The dark grey sky cried out over the capital, the man walked into the overhang of the bus stop and stood for a moment, shivering off the cold. Looking over, the single woman engaged him into conversation. Her peppered hair gave her age, but her eyes, smile, and spirit spoke of a youth younger than how the man himself felt -- though she was many years his senior.

A foster child coming into town to see this grandmother, this was the source of her excitement, the reason her agoraphobia was behaving, why she was divulging half her life to a lone stranger on a Friday afternoon. They chatted, his responses slow at first, but then more readily as she listened. She went on about how she had fostered a lot of children before, but this was one of the few who she had known since a baby, who she had held and slept with during the times when comfort was the most important thing of all.

Another woman, blonde and lean appeared to wait for her bus, the two knew each other, regulars of the city bus routes, they caught up as the man shook off another shiver. Fingering the oranges in his pocket, he watched as a fourth prospective passenger trudged through the icy and slick sheets of sidewalk.

This man was carrying dry-wall and painting equipment. One large white bucket filled with supplies complimented by a longer trough filled with tools. A triad of wooden poles thrusted towards the sky from the bucket and lay across one shoulder. A balancing act on iced pavement a situation the 3 members of the overhang were happy not to have.

After setting down the supplies onto one of the beaten down benches, the man, 33 years old with a grey fleece zip-up sweater, thick work boots and khaki pants, was soon amiably talking with the older woman. They hit it off. The man spoke of how people would yell at him for driving his work truck, a gas guzzler with a large carbon footprint, through town, and how rude it was. He didn't have a choice in the matter, a single working man who was in the process of recovering from various addictions and issues over the years, he couldn't afford a second car. The grey haired woman agreed that it was rude of them, but that it was a great thing that people care enough to yell about a carbon footprint. Soon enough, recent politics of the President and how he was going to try to make a more rigorous specification for engine cleanliness by 2016 squirmed into their talk.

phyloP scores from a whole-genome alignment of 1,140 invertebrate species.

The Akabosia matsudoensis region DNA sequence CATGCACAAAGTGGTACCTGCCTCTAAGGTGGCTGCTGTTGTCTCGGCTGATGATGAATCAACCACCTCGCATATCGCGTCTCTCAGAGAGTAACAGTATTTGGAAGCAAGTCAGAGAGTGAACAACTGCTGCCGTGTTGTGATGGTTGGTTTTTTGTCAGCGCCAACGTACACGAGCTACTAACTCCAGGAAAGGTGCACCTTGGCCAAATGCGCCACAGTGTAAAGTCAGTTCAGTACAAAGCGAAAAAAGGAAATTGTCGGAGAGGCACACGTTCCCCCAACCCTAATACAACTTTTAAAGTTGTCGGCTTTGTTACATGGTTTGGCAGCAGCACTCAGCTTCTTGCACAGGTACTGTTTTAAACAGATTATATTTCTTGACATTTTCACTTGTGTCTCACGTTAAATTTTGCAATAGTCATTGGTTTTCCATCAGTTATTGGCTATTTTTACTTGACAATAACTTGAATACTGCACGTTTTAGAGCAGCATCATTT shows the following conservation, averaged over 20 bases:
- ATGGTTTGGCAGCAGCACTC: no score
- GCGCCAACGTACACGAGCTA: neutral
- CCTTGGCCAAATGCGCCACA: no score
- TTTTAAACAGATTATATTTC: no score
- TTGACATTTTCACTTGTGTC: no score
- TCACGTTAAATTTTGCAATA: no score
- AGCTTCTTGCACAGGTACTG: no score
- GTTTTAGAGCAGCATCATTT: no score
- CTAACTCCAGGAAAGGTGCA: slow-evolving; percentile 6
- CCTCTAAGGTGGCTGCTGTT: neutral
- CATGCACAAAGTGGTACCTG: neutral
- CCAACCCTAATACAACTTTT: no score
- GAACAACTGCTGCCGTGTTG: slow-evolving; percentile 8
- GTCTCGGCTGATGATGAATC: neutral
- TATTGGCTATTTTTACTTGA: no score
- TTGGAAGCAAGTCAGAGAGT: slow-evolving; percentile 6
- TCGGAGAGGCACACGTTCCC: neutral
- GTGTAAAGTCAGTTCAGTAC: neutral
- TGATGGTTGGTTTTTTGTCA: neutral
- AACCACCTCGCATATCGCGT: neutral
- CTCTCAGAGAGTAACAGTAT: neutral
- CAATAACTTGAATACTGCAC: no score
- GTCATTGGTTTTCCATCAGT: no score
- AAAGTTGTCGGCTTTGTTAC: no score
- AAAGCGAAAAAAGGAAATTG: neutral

The conversation ranged, the man's Texan accent bringing up travel and the reasons why he was in the North-East. The miraculous story of how a phone with no minutes had randomly connected to the internet long enough for him to check craigslist painting ads and get the email off that enabled him to get the job he had now. Small miracles, leading to big results.

Turning again, their discussion moved to volunteer work, the grey haired woman, Lauren, now bringing up a center where she volunteered, invited the man to come. Agreeing, he began talking about ADHD and the effect it had on children and how he really would love to tell his story to them. Issues ranging from drugs, alcohol, atheletics, breaking his back and dealing with attempted suicide. The lows in his lives taught him a lot of lessons, and those lessons could do some good for people if shared. The ability to focus had opened his life back up to him. Enabling him to slam dunk his work ethic like he had dunked basket balls in college. The first man listened, inspiration building as he heard the story of these life-educated people. No books could teach the simple lesson that the dry-walling painter said next:

"I need a cause in my life"

Large and lumbering, the blue bus rolled throught the center of town up to the stop. While unloading, the two men watched as Lauren greeted and hugged her grandson, the love visibly warm despite the cold rain pouring from the sky. Turning, the working man asked the other if he was getting onto the same bus. After an affirmation, he asked if he wouldn't mind helping him by carrying the set of wooden poles onto the bus.

Readily agreeing, the two men filed onto the bus, placing the heavy equipment into the open space near the handicapped seating. Genuine thanks were given, and the first man took his place on the bus, reclining back and absorbing all that he had just heard. The strain of the man's accented voice reached the first as he engaged a girl, a student, in conversation. Telling his story, getting his practice for when his cause could be taken up.

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